Dan O’Connor’s World Cup travel diary, part two
When OTP roving reporter Dan O’Connor found out the World Cup was coming to a new continent for the first time, he knew he had to witness it for himself. Unfortunately, he arrived in Asia eight years too late. And he went to the wrong part of Asia. But here is the first instalment of his World Cup travel diary nonetheless.
Excuses, excuses, excuses. That’s excuses from me for not updating my blog, not the sound of English fans worldwide ‘at 2-2 it’s a different game’. I’ve not updated in a while due to missing large chunks of the tournament while trekking through the Thai jungle and enduring horrendous 24-hour Italian Job-style, cliff edge coach journeys on roads that make Snakes Pass look like the M6 toll road.
Watching England’s World Cup campaign from south-east Asia has been almost as disastrous as the actual campaign itself. For the USA game we were surrounded by absolute idiots making it difficult to concentrate on the tiny tv screens. The Algeria game kicked off at 1.30am and quickly became the best sleeping tablet I’ve ever had.
For the Slovenia game we had the wise idea of watching in an English pub advertising English commentary. Unfortunately, it was Alan Green and it was five seconds ahead of the pictures, resulting in initial cheers followed by a much damper cheer when Defoe won the game.
We took in the Germany game in a bar in Laos promoting ‘the biggest screen in Laos’ – a 32inch plasma TV which was four seconds behind the smaller old school TVs just behind it. Every time there was an attack my head lurched left and my eyes squinted to find out what was going to happen four seconds into the future (more often than not a German goal), making me feel like I was in an episode of Quantum Leap.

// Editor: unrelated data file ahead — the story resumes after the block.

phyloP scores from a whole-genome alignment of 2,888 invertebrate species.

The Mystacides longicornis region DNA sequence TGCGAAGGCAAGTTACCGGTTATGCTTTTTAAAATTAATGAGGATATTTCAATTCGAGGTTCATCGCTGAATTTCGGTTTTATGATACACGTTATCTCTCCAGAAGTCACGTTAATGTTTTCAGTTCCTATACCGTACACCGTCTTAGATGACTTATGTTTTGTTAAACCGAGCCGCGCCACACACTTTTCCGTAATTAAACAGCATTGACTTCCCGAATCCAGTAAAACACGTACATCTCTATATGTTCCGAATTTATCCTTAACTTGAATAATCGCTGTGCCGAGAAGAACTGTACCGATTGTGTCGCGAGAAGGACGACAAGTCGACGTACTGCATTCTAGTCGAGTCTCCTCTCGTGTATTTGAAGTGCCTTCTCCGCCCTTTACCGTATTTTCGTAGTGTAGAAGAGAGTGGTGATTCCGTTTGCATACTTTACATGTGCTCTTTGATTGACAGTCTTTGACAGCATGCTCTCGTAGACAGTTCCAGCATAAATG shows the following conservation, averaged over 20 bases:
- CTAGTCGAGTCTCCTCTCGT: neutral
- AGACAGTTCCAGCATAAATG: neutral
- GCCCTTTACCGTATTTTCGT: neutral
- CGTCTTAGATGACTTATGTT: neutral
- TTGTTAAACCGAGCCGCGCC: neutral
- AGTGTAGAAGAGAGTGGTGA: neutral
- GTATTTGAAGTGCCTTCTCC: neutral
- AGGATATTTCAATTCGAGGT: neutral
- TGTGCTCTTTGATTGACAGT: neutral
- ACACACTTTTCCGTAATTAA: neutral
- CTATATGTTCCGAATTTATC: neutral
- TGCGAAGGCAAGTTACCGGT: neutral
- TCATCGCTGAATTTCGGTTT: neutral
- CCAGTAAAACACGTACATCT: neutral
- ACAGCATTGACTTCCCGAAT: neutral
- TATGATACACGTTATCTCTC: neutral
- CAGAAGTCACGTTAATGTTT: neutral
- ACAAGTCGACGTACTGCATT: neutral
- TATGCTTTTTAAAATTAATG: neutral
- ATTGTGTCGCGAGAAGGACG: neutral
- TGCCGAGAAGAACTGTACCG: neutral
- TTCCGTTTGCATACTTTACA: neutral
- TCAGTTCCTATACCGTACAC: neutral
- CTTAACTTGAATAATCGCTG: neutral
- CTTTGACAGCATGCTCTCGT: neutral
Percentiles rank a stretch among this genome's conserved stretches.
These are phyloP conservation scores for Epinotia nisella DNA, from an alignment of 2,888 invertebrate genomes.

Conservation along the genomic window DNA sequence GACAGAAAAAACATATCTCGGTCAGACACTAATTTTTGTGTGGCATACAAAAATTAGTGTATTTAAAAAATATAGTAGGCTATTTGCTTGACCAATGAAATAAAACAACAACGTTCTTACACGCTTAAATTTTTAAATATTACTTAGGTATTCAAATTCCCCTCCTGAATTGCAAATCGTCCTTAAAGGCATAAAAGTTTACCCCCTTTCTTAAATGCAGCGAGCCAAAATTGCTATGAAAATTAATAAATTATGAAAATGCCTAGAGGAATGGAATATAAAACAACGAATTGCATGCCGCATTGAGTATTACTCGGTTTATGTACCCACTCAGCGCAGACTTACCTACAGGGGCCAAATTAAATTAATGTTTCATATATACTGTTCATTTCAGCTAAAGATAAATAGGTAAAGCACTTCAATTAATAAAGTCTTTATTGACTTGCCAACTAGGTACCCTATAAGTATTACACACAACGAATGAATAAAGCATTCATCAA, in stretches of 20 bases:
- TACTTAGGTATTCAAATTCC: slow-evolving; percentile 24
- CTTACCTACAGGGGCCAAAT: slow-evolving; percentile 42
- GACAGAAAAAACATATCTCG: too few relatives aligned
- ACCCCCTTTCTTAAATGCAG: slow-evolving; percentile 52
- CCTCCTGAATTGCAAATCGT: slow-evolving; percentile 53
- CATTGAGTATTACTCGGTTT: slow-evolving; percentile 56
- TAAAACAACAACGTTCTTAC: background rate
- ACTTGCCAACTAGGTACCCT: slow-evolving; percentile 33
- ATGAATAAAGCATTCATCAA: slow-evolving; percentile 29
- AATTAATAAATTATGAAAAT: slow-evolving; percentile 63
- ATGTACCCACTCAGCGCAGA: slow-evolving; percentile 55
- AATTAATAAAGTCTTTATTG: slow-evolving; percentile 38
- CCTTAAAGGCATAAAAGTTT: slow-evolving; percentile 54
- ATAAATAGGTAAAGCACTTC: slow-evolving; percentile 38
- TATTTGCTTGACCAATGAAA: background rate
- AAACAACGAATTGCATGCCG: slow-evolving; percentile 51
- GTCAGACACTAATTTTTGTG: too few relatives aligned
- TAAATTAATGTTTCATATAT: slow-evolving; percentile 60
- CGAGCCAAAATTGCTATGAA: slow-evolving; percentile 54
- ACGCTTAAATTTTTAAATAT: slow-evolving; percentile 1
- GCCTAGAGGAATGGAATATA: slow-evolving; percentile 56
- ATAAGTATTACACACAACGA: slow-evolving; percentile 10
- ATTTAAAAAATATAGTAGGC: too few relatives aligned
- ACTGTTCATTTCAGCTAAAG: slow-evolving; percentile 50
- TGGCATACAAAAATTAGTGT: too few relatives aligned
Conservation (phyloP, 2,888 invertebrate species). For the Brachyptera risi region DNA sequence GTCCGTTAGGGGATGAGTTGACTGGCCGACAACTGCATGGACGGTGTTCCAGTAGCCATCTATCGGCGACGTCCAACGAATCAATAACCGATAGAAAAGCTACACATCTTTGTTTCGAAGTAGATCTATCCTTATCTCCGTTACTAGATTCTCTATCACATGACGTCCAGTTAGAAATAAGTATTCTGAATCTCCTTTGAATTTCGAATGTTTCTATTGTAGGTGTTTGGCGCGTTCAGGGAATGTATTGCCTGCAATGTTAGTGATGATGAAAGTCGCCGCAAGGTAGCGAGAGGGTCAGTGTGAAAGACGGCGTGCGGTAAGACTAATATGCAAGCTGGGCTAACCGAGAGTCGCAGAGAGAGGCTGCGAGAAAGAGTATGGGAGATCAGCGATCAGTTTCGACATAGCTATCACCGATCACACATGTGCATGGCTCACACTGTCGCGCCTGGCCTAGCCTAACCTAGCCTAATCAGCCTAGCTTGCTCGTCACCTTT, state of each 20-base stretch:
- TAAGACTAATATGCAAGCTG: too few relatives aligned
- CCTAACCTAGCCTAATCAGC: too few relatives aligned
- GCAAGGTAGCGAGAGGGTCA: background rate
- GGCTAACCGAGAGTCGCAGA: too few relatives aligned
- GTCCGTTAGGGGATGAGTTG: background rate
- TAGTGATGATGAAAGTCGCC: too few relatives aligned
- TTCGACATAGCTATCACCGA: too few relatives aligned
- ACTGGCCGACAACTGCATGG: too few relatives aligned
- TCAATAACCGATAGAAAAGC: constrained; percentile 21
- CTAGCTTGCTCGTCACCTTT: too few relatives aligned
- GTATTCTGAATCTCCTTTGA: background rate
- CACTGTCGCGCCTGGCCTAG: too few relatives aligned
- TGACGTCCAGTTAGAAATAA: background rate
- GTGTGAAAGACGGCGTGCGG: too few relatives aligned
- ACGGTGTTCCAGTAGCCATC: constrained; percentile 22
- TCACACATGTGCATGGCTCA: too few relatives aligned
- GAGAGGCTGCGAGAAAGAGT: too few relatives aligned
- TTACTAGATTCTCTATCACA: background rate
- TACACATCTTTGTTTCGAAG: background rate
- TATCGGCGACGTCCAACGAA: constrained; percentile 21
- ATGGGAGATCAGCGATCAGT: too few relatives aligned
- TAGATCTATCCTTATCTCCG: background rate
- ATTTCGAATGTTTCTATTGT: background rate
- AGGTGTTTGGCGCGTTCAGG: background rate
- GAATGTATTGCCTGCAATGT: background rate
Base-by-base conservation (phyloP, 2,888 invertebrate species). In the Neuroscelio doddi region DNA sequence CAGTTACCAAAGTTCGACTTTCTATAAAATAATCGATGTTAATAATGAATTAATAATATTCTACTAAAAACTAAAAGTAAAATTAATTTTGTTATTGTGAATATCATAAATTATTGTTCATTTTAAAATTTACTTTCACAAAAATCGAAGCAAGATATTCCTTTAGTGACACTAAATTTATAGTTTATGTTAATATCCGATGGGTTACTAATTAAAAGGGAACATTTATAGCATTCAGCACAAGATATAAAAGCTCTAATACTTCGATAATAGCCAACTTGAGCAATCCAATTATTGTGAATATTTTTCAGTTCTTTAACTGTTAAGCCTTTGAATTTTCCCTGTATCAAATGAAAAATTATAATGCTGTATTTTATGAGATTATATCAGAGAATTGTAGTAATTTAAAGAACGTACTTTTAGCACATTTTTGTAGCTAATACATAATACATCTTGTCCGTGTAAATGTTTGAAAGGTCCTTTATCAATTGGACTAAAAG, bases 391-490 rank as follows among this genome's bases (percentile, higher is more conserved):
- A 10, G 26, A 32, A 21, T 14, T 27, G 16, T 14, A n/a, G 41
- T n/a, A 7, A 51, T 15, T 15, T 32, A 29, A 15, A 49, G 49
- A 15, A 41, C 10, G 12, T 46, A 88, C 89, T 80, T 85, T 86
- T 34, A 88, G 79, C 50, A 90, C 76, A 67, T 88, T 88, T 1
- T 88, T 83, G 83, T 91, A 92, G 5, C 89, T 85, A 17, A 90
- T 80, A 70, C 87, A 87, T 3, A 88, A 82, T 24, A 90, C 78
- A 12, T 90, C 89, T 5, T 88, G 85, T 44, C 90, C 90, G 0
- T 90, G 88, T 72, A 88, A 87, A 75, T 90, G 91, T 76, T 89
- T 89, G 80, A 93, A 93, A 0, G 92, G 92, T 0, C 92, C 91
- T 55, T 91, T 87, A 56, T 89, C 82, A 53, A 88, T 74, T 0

One major problem with watching the games over here is that the people running the bars don’t have a clue which games to show. During the final group games we had to endure the boredom of the Kiwis drawing again without having a clue that the defending champions were crashing out in the most exciting game of the World Cup yet.
Another problem is that the 1.30am kick-off time takes its toll on you when you stay out drinking until full-time then jump on a coach for eight hours to get to the next town. It becomes increasingly difficult to keep your eyes open as you slowly drift off to those vuvuzelas.
You do develop a strange opinion about incidents, like the Gourcuff sending off. I thought it was a clear red for dangerous play but I believe back in Europe it’s been seen as a disgraceful decision and his eyes were on the ball.
But my main gripe is not having a clue what’s been going on. Without having the endless permutations fed to you like a baby, you end baffled and confused like an old man trying to use an iPad for the first time. For the final group games I was convinced that Serbia had gone through, South Africa were sure to go through if France scored and Switzerland had gone through!
Catch up on part one here.